“We dump our volumetric seed into three different funnels, and we can put those funnels in five different positions. So we can actually go out the left port, the right port and down deep. So that’s three settings,” Rush said.
“Then any of those four volumetric products we can actually split. So we can split the paired row from one tank. We can go on both the left and right hand because we can put the meter right on top of the funnel where it splits it. We can also do deep band and side band over four inches. So there are actually five positions for that opener.”
He said he hasn’t seen any seedling injury due to high rates of fertilizer deep-banded 2.5 inches below and to the side of where the seed is placed.
The seed singulator is attached to the vacuum meter that is located below the volumetric meters and flares out to the side of the right opener because the singulated seed is generally placed out the right port, Rush said.
“We want to put it on that loose ledge where we place a lot of our seed out the right side for the majority of the people who want 12 inch spacing for things like canola, peas, etcetera,” he said.
With the addition of the singulated product there are up to six different furrow placement for up to five different products and operators can quickly change where the product that is measured by the volumetric meters is placed by moving adjustment rods on the side of the seeder that move the banks of hoses into different ports.
Rush said gravity drop works well for their purposes because the seeder is designed to work at five miles per hour.
Each of the 240 meters in the Cushion Drive digital metering system are electrically powered and can be precisely controlled by the seeder’s SeedSync Max operations dashboard, so features such as turn compensation and row-by-row sectional control are simple to achieve.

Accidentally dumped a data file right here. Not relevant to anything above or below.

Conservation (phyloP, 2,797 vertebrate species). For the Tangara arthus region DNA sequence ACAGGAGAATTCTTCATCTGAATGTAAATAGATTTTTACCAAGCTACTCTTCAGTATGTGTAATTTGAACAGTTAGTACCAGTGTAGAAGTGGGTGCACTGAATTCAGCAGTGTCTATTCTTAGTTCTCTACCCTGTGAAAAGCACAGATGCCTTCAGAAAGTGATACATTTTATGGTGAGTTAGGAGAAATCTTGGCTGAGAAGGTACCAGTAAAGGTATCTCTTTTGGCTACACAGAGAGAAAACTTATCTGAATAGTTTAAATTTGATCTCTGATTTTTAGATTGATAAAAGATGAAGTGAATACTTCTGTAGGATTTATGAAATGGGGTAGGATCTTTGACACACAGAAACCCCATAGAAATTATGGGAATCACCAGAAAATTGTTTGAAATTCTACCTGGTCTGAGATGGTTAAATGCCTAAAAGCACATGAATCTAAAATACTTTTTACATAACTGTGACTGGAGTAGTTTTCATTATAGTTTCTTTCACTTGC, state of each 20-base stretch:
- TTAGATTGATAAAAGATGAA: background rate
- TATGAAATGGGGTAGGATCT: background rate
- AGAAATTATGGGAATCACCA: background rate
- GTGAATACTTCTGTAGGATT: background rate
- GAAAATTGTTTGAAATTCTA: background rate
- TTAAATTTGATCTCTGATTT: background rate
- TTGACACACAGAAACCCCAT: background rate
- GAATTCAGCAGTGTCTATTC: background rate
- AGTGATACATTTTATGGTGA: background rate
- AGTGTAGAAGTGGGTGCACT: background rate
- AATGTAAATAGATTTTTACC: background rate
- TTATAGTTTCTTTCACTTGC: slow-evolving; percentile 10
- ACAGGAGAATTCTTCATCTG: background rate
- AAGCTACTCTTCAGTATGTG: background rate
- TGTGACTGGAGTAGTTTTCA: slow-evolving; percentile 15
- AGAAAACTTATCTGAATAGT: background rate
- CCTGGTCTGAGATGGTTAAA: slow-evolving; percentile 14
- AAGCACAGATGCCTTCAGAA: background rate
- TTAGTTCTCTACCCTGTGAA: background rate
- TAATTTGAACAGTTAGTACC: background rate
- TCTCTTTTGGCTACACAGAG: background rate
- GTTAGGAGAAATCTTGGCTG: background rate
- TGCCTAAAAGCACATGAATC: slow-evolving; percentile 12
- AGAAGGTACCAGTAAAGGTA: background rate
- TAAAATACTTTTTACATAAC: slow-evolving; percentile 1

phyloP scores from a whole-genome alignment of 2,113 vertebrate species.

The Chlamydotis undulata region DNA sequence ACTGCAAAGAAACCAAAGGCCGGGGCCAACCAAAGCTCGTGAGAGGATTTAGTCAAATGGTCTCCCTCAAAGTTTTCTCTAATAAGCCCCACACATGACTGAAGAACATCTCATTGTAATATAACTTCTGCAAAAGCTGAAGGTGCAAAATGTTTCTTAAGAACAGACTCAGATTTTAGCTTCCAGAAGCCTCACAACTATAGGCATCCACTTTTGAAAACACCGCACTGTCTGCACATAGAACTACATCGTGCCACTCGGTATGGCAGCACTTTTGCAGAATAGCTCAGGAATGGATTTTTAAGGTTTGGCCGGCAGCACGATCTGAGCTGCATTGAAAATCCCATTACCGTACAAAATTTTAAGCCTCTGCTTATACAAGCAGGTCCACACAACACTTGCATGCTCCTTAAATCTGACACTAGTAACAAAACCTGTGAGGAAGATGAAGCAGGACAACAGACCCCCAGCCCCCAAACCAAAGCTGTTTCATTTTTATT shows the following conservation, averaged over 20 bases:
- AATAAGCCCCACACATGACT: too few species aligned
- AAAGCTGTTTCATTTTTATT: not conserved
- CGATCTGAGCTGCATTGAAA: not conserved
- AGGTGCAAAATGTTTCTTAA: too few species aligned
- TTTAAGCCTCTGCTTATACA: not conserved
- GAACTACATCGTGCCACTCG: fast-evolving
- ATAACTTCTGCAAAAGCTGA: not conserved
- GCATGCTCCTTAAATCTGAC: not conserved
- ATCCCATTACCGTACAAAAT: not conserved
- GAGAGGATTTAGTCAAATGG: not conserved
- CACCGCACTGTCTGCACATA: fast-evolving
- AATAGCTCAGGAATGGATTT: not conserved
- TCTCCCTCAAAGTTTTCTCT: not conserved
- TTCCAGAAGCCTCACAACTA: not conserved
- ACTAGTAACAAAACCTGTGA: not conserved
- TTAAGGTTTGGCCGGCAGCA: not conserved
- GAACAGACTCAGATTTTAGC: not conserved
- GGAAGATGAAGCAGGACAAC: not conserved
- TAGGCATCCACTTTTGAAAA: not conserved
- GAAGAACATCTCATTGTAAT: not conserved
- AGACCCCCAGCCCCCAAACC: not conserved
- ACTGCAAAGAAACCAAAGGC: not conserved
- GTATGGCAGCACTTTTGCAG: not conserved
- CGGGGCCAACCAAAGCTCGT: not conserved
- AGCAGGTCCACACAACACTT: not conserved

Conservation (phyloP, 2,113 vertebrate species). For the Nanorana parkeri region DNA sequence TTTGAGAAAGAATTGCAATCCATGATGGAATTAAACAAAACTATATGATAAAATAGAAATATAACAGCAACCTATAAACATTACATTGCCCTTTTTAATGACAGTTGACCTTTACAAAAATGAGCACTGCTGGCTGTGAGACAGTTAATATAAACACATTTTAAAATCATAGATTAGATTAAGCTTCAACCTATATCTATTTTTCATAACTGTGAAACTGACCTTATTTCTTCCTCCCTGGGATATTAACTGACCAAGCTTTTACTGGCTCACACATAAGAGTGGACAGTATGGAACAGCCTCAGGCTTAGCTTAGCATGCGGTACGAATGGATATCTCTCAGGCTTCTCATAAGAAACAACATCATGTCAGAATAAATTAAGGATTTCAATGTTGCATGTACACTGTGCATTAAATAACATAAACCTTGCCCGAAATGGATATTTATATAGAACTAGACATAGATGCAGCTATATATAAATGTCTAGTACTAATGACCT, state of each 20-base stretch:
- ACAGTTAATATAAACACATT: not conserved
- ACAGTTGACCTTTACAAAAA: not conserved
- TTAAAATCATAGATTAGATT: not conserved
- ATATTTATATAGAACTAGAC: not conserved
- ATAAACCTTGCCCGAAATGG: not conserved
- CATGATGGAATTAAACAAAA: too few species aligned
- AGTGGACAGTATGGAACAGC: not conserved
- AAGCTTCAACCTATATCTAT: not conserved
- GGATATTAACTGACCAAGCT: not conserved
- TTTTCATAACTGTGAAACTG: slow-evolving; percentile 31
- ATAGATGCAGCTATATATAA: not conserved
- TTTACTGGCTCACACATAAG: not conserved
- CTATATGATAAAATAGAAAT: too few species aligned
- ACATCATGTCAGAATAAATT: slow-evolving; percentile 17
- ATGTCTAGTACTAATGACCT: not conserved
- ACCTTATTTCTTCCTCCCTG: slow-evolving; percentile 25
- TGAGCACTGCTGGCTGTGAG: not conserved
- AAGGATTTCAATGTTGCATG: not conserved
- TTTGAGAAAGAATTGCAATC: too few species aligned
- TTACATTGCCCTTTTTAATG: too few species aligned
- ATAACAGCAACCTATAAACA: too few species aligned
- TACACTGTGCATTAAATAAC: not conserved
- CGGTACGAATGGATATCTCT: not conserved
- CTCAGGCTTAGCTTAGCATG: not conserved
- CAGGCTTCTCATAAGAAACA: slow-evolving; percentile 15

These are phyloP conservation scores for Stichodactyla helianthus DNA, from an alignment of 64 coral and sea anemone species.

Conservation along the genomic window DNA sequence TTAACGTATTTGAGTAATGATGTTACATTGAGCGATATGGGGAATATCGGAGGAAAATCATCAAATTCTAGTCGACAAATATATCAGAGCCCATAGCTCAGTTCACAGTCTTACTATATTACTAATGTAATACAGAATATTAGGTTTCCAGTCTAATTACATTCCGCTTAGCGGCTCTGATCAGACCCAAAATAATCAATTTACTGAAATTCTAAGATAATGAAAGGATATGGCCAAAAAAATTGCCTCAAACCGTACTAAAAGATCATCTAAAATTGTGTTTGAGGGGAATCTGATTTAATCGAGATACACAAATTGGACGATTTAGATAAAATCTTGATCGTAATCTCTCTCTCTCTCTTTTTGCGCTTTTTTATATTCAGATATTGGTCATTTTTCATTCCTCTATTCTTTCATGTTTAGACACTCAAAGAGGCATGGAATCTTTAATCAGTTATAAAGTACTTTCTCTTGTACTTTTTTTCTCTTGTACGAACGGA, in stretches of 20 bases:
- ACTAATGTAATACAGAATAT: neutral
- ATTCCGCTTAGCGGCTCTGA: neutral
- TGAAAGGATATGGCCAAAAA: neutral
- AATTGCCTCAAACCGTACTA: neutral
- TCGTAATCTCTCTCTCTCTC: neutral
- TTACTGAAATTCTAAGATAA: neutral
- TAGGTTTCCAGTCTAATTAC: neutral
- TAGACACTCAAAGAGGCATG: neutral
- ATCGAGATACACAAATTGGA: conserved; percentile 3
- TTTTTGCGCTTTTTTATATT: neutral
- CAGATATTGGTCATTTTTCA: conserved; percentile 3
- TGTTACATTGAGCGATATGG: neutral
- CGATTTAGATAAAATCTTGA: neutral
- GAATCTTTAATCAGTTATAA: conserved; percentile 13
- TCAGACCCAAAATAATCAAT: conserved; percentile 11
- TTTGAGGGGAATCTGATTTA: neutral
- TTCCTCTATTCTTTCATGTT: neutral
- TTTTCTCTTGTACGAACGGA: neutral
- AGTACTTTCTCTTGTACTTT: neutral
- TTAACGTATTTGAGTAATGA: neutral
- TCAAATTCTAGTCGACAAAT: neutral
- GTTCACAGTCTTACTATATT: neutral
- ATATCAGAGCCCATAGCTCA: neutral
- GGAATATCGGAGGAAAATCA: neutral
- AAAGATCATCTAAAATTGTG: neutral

Low-voltage stepper motors power the meters to help keep the systems power draw feasible.
Rush said the company recommends at least a 500 horsepower tractor to pull these seeders.
“What is the great equalizer is our saw tooth coulters that open our furrow up first. They actually open it up below that carbide tip. So we are actually cutting a slit in that soil and opening up which reduces the horsepower massively”.
The 24-inch saw tooth coulter is set straight forward, 90 degrees to the toolbar.
Rush said the coulter opens up the soil like butter, however rocks do not tend to cut like butter so a trip system on the shank is used, and bending a tooth on the coulter is possible.
“Because the coulter is held in tight against the shank opener, and it runs just a fraction below the shank opener, so if you run into a rock the opener will actually roll up over on the coulter over the rock,” Rush said.
“If the coulter doesn’t roll over and it hooks the shank, the carbide tip, then we have a built in trip and vertical travel where it will trip up over that rock.”
The moving coulters also help the DX opener keep trash flowing through the seeder.
“We have a moving part beside a stationary part. The cast opener is stationery right beside on either side we will have two moving coulters which allows that trash to be cut and pulled through,” Rush said.
Clean Seed decided to go with a closing wheel system instead of packing wheels because it wanted to keep a very loose bed of soil, with lots of pour spacing that allows water to penetrate after it rains.
Because the DX openers does open up a fair amount of soil in the rows, the seed is placed in tilled soil that tends to dry up instead of on undisturbed moist soil at the bottom of the trench, and there are no packing wheels pushing moist soil up to the seed, Clean Seed has taken a different approach to moisture conservation.
Instead of keeping as much soil and soil structure together as possible, Clean Seed uses what it calls bio wings behind the carbide tip to agitate and break up the soil to make a soft soil bed for the seed.
“By shattering the soil instead of just scrapping the trench with a knife blade and smearing the soil as you go through it like a lot of air drills do. We actually don’t seal the bottom of the trench, which allows effective root development,” Rush said.
The DX openers also enables paired row seeding four inches apart that leaves only an eight-inch spacing to then next seed row.
“That’s going to allow you to keep that crop cover in between, keep that bare ground to a minimum in those early days while those plants get established. So you can have maximum seed bed utilization,” Rush said.
The meters are wirelessly connected to the SeedSync operations dashboard, which is made up of a suite of apps including SeedSync UI that connects to the core system to manage everything on the drill, SeedSync Core that is the onboard control system that manages the products, and SeedSync Cloud that manages telematics transfer to the cloud.
Further width options for the Max and Max-S are planned, including a 40-foot version that may be unveiled next summer, and there is a larger version up to 80-feet wide that is also being planned.